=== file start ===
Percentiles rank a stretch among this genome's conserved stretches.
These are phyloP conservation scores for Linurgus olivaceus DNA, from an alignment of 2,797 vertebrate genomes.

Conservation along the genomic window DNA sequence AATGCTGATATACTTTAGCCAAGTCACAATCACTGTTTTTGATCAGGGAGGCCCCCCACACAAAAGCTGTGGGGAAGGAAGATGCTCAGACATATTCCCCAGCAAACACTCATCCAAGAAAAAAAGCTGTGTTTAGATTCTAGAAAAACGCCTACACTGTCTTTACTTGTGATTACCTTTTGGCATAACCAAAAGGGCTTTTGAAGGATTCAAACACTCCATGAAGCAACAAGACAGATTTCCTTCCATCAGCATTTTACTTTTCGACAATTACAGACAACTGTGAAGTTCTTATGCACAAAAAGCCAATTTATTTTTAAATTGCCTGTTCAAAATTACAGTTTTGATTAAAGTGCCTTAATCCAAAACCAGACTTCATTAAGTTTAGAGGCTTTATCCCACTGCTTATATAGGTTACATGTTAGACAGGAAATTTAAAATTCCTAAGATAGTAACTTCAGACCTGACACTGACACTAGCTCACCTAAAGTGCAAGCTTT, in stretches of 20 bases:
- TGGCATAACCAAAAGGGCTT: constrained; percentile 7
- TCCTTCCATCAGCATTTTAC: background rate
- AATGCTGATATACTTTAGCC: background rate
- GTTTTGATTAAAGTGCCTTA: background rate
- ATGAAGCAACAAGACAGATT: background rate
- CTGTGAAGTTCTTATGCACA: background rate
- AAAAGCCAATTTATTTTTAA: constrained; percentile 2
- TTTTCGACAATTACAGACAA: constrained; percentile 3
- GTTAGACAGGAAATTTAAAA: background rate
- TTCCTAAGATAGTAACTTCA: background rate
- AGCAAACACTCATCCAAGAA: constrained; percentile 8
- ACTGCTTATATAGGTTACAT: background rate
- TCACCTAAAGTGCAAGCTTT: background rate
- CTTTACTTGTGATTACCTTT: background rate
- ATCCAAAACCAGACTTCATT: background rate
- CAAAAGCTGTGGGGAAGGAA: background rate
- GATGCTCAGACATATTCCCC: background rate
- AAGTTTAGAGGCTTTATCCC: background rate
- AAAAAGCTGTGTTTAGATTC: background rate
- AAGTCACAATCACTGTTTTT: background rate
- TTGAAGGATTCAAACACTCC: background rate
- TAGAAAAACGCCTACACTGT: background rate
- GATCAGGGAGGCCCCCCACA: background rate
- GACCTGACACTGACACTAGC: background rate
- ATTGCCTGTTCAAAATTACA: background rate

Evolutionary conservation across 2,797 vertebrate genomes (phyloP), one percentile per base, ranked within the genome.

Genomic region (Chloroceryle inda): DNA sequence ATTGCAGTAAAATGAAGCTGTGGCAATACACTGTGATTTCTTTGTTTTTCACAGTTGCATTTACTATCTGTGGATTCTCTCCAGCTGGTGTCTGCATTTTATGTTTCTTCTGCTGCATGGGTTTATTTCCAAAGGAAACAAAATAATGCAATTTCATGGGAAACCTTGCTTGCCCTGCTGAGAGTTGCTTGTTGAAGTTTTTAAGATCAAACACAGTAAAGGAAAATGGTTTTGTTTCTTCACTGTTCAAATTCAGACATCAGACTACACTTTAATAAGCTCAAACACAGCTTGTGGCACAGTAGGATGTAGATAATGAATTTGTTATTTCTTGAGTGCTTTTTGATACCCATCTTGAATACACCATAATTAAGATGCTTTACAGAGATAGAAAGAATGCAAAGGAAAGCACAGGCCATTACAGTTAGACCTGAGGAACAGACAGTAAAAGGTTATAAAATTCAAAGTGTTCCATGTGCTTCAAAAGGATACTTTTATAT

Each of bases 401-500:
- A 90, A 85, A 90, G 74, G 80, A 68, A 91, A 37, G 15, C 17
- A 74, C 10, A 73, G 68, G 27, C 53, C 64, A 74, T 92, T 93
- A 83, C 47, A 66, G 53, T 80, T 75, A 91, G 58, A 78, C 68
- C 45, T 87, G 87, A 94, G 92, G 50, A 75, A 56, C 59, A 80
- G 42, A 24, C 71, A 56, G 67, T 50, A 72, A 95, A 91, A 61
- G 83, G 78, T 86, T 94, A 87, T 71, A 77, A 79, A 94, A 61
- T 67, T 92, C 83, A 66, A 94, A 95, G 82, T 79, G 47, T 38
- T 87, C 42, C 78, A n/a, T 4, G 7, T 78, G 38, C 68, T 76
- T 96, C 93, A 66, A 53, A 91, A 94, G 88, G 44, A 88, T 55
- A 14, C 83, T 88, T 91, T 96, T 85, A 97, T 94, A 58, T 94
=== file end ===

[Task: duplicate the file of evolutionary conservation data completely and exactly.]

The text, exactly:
Percentiles rank a stretch among this genome's conserved stretches.
These are phyloP conservation scores for Linurgus olivaceus DNA, from an alignment of 2,797 vertebrate genomes.

Conservation along the genomic window DNA sequence AATGCTGATATACTTTAGCCAAGTCACAATCACTGTTTTTGATCAGGGAGGCCCCCCACACAAAAGCTGTGGGGAAGGAAGATGCTCAGACATATTCCCCAGCAAACACTCATCCAAGAAAAAAAGCTGTGTTTAGATTCTAGAAAAACGCCTACACTGTCTTTACTTGTGATTACCTTTTGGCATAACCAAAAGGGCTTTTGAAGGATTCAAACACTCCATGAAGCAACAAGACAGATTTCCTTCCATCAGCATTTTACTTTTCGACAATTACAGACAACTGTGAAGTTCTTATGCACAAAAAGCCAATTTATTTTTAAATTGCCTGTTCAAAATTACAGTTTTGATTAAAGTGCCTTAATCCAAAACCAGACTTCATTAAGTTTAGAGGCTTTATCCCACTGCTTATATAGGTTACATGTTAGACAGGAAATTTAAAATTCCTAAGATAGTAACTTCAGACCTGACACTGACACTAGCTCACCTAAAGTGCAAGCTTT, in stretches of 20 bases:
- TGGCATAACCAAAAGGGCTT: constrained; percentile 7
- TCCTTCCATCAGCATTTTAC: background rate
- AATGCTGATATACTTTAGCC: background rate
- GTTTTGATTAAAGTGCCTTA: background rate
- ATGAAGCAACAAGACAGATT: background rate
- CTGTGAAGTTCTTATGCACA: background rate
- AAAAGCCAATTTATTTTTAA: constrained; percentile 2
- TTTTCGACAATTACAGACAA: constrained; percentile 3
- GTTAGACAGGAAATTTAAAA: background rate
- TTCCTAAGATAGTAACTTCA: background rate
- AGCAAACACTCATCCAAGAA: constrained; percentile 8
- ACTGCTTATATAGGTTACAT: background rate
- TCACCTAAAGTGCAAGCTTT: background rate
- CTTTACTTGTGATTACCTTT: background rate
- ATCCAAAACCAGACTTCATT: background rate
- CAAAAGCTGTGGGGAAGGAA: background rate
- GATGCTCAGACATATTCCCC: background rate
- AAGTTTAGAGGCTTTATCCC: background rate
- AAAAAGCTGTGTTTAGATTC: background rate
- AAGTCACAATCACTGTTTTT: background rate
- TTGAAGGATTCAAACACTCC: background rate
- TAGAAAAACGCCTACACTGT: background rate
- GATCAGGGAGGCCCCCCACA: background rate
- GACCTGACACTGACACTAGC: background rate
- ATTGCCTGTTCAAAATTACA: background rate

Evolutionary conservation across 2,797 vertebrate genomes (phyloP), one percentile per base, ranked within the genome.

Genomic region (Chloroceryle inda): DNA sequence ATTGCAGTAAAATGAAGCTGTGGCAATACACTGTGATTTCTTTGTTTTTCACAGTTGCATTTACTATCTGTGGATTCTCTCCAGCTGGTGTCTGCATTTTATGTTTCTTCTGCTGCATGGGTTTATTTCCAAAGGAAACAAAATAATGCAATTTCATGGGAAACCTTGCTTGCCCTGCTGAGAGTTGCTTGTTGAAGTTTTTAAGATCAAACACAGTAAAGGAAAATGGTTTTGTTTCTTCACTGTTCAAATTCAGACATCAGACTACACTTTAATAAGCTCAAACACAGCTTGTGGCACAGTAGGATGTAGATAATGAATTTGTTATTTCTTGAGTGCTTTTTGATACCCATCTTGAATACACCATAATTAAGATGCTTTACAGAGATAGAAAGAATGCAAAGGAAAGCACAGGCCATTACAGTTAGACCTGAGGAACAGACAGTAAAAGGTTATAAAATTCAAAGTGTTCCATGTGCTTCAAAAGGATACTTTTATAT

Each of bases 401-500:
- A 90, A 85, A 90, G 74, G 80, A 68, A 91, A 37, G 15, C 17
- A 74, C 10, A 73, G 68, G 27, C 53, C 64, A 74, T 92, T 93
- A 83, C 47, A 66, G 53, T 80, T 75, A 91, G 58, A 78, C 68
- C 45, T 87, G 87, A 94, G 92, G 50, A 75, A 56, C 59, A 80
- G 42, A 24, C 71, A 56, G 67, T 50, A 72, A 95, A 91, A 61
- G 83, G 78, T 86, T 94, A 87, T 71, A 77, A 79, A 94, A 61
- T 67, T 92, C 83, A 66, A 94, A 95, G 82, T 79, G 47, T 38
- T 87, C 42, C 78, A n/a, T 4, G 7, T 78, G 38, C 68, T 76
- T 96, C 93, A 66, A 53, A 91, A 94, G 88, G 44, A 88, T 55
- A 14, C 83, T 88, T 91, T 96, T 85, A 97, T 94, A 58, T 94